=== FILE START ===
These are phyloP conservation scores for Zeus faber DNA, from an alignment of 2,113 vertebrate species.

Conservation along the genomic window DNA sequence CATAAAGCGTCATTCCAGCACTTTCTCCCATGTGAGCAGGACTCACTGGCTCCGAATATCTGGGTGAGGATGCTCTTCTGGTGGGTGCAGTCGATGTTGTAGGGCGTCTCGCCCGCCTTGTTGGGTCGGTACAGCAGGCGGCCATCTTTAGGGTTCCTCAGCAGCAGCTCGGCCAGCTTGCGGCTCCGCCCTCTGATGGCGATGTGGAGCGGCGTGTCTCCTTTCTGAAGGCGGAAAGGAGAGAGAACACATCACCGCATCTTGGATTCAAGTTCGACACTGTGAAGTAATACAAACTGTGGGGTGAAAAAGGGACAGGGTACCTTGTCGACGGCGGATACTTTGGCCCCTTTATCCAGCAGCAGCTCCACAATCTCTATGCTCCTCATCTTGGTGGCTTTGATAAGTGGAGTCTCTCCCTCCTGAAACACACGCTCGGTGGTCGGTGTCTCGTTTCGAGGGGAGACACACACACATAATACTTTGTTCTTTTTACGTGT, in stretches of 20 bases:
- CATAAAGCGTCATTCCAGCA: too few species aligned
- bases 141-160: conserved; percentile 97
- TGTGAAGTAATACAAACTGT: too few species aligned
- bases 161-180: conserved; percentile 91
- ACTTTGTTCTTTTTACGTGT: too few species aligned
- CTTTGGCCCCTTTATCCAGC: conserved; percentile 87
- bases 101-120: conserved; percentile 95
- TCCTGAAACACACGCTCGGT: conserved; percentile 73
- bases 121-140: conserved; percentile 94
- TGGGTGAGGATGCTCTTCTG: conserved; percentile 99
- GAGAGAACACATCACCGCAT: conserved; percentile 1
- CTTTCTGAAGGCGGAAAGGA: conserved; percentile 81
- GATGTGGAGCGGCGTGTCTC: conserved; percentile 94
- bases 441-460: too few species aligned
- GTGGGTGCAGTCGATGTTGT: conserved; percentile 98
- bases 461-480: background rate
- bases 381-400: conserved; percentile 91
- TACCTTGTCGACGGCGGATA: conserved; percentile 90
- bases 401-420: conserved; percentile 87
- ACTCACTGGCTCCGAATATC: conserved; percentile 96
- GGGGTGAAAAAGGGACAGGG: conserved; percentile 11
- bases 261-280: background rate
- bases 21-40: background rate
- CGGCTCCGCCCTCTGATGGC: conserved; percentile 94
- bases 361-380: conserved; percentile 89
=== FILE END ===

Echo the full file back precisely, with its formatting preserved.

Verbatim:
These are phyloP conservation scores for Zeus faber DNA, from an alignment of 2,113 vertebrate species.

Conservation along the genomic window DNA sequence CATAAAGCGTCATTCCAGCACTTTCTCCCATGTGAGCAGGACTCACTGGCTCCGAATATCTGGGTGAGGATGCTCTTCTGGTGGGTGCAGTCGATGTTGTAGGGCGTCTCGCCCGCCTTGTTGGGTCGGTACAGCAGGCGGCCATCTTTAGGGTTCCTCAGCAGCAGCTCGGCCAGCTTGCGGCTCCGCCCTCTGATGGCGATGTGGAGCGGCGTGTCTCCTTTCTGAAGGCGGAAAGGAGAGAGAACACATCACCGCATCTTGGATTCAAGTTCGACACTGTGAAGTAATACAAACTGTGGGGTGAAAAAGGGACAGGGTACCTTGTCGACGGCGGATACTTTGGCCCCTTTATCCAGCAGCAGCTCCACAATCTCTATGCTCCTCATCTTGGTGGCTTTGATAAGTGGAGTCTCTCCCTCCTGAAACACACGCTCGGTGGTCGGTGTCTCGTTTCGAGGGGAGACACACACACATAATACTTTGTTCTTTTTACGTGT, in stretches of 20 bases:
- CATAAAGCGTCATTCCAGCA: too few species aligned
- bases 141-160: conserved; percentile 97
- TGTGAAGTAATACAAACTGT: too few species aligned
- bases 161-180: conserved; percentile 91
- ACTTTGTTCTTTTTACGTGT: too few species aligned
- CTTTGGCCCCTTTATCCAGC: conserved; percentile 87
- bases 101-120: conserved; percentile 95
- TCCTGAAACACACGCTCGGT: conserved; percentile 73
- bases 121-140: conserved; percentile 94
- TGGGTGAGGATGCTCTTCTG: conserved; percentile 99
- GAGAGAACACATCACCGCAT: conserved; percentile 1
- CTTTCTGAAGGCGGAAAGGA: conserved; percentile 81
- GATGTGGAGCGGCGTGTCTC: conserved; percentile 94
- bases 441-460: too few species aligned
- GTGGGTGCAGTCGATGTTGT: conserved; percentile 98
- bases 461-480: background rate
- bases 381-400: conserved; percentile 91
- TACCTTGTCGACGGCGGATA: conserved; percentile 90
- bases 401-420: conserved; percentile 87
- ACTCACTGGCTCCGAATATC: conserved; percentile 96
- GGGGTGAAAAAGGGACAGGG: conserved; percentile 11
- bases 261-280: background rate
- bases 21-40: background rate
- CGGCTCCGCCCTCTGATGGC: conserved; percentile 94
- bases 361-380: conserved; percentile 89